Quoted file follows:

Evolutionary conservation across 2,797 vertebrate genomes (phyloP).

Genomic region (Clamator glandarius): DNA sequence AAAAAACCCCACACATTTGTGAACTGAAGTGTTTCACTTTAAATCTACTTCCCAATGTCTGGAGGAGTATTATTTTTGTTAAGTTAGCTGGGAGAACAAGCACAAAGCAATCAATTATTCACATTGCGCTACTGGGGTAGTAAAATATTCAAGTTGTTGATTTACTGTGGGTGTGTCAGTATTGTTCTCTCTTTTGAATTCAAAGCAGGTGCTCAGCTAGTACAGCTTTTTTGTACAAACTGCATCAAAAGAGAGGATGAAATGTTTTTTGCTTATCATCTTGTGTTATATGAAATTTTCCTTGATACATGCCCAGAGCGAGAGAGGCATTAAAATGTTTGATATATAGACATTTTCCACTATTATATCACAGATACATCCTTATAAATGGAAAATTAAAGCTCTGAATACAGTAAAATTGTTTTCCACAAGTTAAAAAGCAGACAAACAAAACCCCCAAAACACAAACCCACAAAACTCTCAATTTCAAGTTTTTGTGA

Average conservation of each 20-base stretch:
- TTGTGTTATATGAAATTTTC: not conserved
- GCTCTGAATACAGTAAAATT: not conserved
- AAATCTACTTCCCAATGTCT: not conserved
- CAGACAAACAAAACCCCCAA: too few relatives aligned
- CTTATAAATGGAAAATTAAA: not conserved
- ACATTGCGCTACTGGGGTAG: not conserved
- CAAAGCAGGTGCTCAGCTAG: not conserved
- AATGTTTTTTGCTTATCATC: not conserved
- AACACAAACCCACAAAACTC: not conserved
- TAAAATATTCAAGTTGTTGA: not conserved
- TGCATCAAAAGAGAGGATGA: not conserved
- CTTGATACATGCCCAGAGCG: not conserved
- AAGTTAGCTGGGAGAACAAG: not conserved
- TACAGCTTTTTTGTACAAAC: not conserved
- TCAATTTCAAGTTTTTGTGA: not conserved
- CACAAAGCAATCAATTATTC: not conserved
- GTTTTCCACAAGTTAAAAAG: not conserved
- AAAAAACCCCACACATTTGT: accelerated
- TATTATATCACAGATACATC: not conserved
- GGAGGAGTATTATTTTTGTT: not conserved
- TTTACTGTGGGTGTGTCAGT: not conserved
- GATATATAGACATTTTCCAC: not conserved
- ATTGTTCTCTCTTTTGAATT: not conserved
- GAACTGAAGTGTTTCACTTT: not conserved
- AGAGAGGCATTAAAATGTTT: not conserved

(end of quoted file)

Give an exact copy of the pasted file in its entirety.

Evolutionary conservation across 2,797 vertebrate genomes (phyloP).

Genomic region (Clamator glandarius): DNA sequence AAAAAACCCCACACATTTGTGAACTGAAGTGTTTCACTTTAAATCTACTTCCCAATGTCTGGAGGAGTATTATTTTTGTTAAGTTAGCTGGGAGAACAAGCACAAAGCAATCAATTATTCACATTGCGCTACTGGGGTAGTAAAATATTCAAGTTGTTGATTTACTGTGGGTGTGTCAGTATTGTTCTCTCTTTTGAATTCAAAGCAGGTGCTCAGCTAGTACAGCTTTTTTGTACAAACTGCATCAAAAGAGAGGATGAAATGTTTTTTGCTTATCATCTTGTGTTATATGAAATTTTCCTTGATACATGCCCAGAGCGAGAGAGGCATTAAAATGTTTGATATATAGACATTTTCCACTATTATATCACAGATACATCCTTATAAATGGAAAATTAAAGCTCTGAATACAGTAAAATTGTTTTCCACAAGTTAAAAAGCAGACAAACAAAACCCCCAAAACACAAACCCACAAAACTCTCAATTTCAAGTTTTTGTGA

Average conservation of each 20-base stretch:
- TTGTGTTATATGAAATTTTC: not conserved
- GCTCTGAATACAGTAAAATT: not conserved
- AAATCTACTTCCCAATGTCT: not conserved
- CAGACAAACAAAACCCCCAA: too few relatives aligned
- CTTATAAATGGAAAATTAAA: not conserved
- ACATTGCGCTACTGGGGTAG: not conserved
- CAAAGCAGGTGCTCAGCTAG: not conserved
- AATGTTTTTTGCTTATCATC: not conserved
- AACACAAACCCACAAAACTC: not conserved
- TAAAATATTCAAGTTGTTGA: not conserved
- TGCATCAAAAGAGAGGATGA: not conserved
- CTTGATACATGCCCAGAGCG: not conserved
- AAGTTAGCTGGGAGAACAAG: not conserved
- TACAGCTTTTTTGTACAAAC: not conserved
- TCAATTTCAAGTTTTTGTGA: not conserved
- CACAAAGCAATCAATTATTC: not conserved
- GTTTTCCACAAGTTAAAAAG: not conserved
- AAAAAACCCCACACATTTGT: accelerated
- TATTATATCACAGATACATC: not conserved
- GGAGGAGTATTATTTTTGTT: not conserved
- TTTACTGTGGGTGTGTCAGT: not conserved
- GATATATAGACATTTTCCAC: not conserved
- ATTGTTCTCTCTTTTGAATT: not conserved
- GAACTGAAGTGTTTCACTTT: not conserved
- AGAGAGGCATTAAAATGTTT: not conserved